President Obama gave remarks about the economy Friday at a manufacturing company in North Carolina. As The New York Times reports:
To highlight his economic agenda, he flew to Charlotte to visit Celgard, a firm that produces material for lithium batteries and has received $49 million from the stimulus program. The company is expanding its Charlotte plant and building a new facility in nearby Concord. Mr. Obama said the stimulus money was helping Celgard create 300 new jobs directly and as many as 1,000 new jobs for suppliers and contractors.
It’s great the President chooses to highlight manufacturing. At the same time, manufacturers can remind him that the Administration is rolling an avalanche of regulations down upon the economy, burying the very industries he’s promoting.
Lithium batteries represent a good example. As previously noted, in January the Pipeline and Hazardous Materials Safety Administration [PHMSA] issued a notice of proposed rulemaking [NPRM] to modify regulations that govern the shipping of lithium batteries and cells as air freight. The proposed regs require the batteries and battery-containing products be shipped as hazardous materials, imposing unnecessary, anti-competitive and in many cases prohibitively expensive handling and packaging requirements.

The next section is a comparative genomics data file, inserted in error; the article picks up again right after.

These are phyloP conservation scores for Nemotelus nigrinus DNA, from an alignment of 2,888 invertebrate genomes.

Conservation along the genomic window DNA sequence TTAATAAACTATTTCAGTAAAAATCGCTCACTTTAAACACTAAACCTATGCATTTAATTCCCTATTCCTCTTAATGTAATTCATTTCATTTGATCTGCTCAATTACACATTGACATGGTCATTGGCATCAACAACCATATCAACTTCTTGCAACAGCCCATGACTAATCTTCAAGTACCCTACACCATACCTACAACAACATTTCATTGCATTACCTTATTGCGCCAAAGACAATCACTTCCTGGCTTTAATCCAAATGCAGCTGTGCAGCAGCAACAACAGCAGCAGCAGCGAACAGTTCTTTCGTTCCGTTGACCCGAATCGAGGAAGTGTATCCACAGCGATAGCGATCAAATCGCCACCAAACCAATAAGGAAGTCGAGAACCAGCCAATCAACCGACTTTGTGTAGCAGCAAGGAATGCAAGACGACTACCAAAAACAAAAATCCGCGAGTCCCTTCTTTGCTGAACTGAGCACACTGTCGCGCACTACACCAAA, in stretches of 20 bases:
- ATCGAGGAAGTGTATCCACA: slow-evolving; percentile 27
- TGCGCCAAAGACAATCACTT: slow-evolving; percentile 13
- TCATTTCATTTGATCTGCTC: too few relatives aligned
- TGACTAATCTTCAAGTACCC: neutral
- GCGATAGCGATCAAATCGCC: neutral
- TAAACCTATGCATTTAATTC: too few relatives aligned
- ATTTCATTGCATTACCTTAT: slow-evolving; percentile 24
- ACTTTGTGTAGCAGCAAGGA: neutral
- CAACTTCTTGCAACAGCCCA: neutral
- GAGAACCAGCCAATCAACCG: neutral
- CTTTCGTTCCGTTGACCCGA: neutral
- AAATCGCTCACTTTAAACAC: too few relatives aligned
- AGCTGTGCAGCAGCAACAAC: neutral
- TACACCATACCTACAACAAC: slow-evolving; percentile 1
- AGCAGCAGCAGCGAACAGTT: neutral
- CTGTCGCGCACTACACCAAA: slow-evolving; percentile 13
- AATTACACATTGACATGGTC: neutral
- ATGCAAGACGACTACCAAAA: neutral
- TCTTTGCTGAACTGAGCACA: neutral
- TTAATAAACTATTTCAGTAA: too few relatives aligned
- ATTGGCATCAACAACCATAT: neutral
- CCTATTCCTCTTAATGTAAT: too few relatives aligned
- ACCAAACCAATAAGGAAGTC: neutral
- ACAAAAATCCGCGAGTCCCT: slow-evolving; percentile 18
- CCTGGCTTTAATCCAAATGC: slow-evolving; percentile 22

Lithium-ion batteries are already hugely important in portable electronics and consumer goods, where just-in-time manufacturing and supply chain efficiencies are critical. The National Association of Manufacturers also discussed the impact of the proposed regulations on the electric vehicle industry in the NAM’s formal comments:
As the federal government encourages greater energy independence, the development of a lithium ion battery industry in the United States is more critical than ever. The PHMSA NPRM is totally inconsistent with national policy goals because the rule will make it more difficult and more expensive to ship large advanced batteries that are used for electric and hybrid vehicles and domestic energy exploration. Achieving a level playing field in the United States that keeps transportation services efficient and costs competitive is critical to the success of these larger policies intended to promote energy independence.
These considerations are just as important to the creation of jobs as the stimulus funding trumpeted by the President Friday in North Carolina.
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